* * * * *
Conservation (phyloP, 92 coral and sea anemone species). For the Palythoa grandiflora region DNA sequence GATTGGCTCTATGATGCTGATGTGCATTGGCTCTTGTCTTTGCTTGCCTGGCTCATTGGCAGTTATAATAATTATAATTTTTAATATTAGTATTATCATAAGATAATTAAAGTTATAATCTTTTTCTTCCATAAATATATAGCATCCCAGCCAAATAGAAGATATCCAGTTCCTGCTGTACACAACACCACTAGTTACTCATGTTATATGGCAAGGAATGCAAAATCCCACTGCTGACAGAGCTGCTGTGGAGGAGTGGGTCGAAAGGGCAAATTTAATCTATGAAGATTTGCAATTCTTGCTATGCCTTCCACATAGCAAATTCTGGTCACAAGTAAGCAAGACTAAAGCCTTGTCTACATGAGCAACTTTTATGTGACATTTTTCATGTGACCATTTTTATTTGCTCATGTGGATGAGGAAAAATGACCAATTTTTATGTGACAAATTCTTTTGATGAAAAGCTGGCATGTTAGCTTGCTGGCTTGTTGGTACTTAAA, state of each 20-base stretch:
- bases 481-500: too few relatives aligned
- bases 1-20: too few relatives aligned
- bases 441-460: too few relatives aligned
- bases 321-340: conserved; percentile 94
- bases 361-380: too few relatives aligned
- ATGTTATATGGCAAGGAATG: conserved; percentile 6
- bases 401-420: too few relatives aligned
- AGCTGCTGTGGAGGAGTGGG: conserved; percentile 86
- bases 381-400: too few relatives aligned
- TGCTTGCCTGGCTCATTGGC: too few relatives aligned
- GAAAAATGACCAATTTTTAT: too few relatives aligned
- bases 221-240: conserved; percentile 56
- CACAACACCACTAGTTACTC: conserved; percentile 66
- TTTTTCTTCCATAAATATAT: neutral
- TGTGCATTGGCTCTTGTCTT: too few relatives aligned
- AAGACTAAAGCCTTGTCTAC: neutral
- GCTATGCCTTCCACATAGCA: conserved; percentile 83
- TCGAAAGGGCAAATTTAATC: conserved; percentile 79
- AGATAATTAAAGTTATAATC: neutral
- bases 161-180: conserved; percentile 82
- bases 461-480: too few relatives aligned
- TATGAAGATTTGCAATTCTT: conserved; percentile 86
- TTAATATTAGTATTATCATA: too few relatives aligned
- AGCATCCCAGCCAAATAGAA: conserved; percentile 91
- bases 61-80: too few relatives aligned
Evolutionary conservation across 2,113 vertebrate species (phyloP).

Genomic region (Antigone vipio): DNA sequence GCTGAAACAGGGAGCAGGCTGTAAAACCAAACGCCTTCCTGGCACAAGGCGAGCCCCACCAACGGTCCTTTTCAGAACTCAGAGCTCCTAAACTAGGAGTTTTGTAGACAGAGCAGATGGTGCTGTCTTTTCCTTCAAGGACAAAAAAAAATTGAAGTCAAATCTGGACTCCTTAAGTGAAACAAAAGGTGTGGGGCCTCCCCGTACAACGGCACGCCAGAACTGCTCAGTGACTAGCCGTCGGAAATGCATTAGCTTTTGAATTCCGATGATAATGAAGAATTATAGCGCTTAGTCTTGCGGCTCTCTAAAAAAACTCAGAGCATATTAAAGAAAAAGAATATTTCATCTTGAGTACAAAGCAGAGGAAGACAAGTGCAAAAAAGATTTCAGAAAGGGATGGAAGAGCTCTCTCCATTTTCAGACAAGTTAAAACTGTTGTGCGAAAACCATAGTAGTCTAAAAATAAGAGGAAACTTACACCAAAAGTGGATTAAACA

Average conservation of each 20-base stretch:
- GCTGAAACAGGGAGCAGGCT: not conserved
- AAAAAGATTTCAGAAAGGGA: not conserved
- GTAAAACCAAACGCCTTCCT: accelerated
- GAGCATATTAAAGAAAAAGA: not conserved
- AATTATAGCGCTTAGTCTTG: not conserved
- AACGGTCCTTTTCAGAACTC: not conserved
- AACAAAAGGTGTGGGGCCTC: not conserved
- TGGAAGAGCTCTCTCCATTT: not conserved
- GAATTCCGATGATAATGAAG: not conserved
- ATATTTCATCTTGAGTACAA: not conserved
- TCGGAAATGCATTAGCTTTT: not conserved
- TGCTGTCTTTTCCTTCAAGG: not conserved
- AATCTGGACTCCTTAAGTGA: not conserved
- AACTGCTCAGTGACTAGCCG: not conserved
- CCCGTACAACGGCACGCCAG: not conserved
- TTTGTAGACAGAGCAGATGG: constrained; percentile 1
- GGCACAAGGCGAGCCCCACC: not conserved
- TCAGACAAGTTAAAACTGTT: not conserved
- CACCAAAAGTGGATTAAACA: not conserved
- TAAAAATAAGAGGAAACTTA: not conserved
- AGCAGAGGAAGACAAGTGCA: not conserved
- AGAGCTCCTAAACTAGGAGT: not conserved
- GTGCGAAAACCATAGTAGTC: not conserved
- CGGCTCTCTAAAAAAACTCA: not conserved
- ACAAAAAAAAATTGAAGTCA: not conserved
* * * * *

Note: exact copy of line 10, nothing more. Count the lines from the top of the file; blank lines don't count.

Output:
- bases 381-400: too few relatives aligned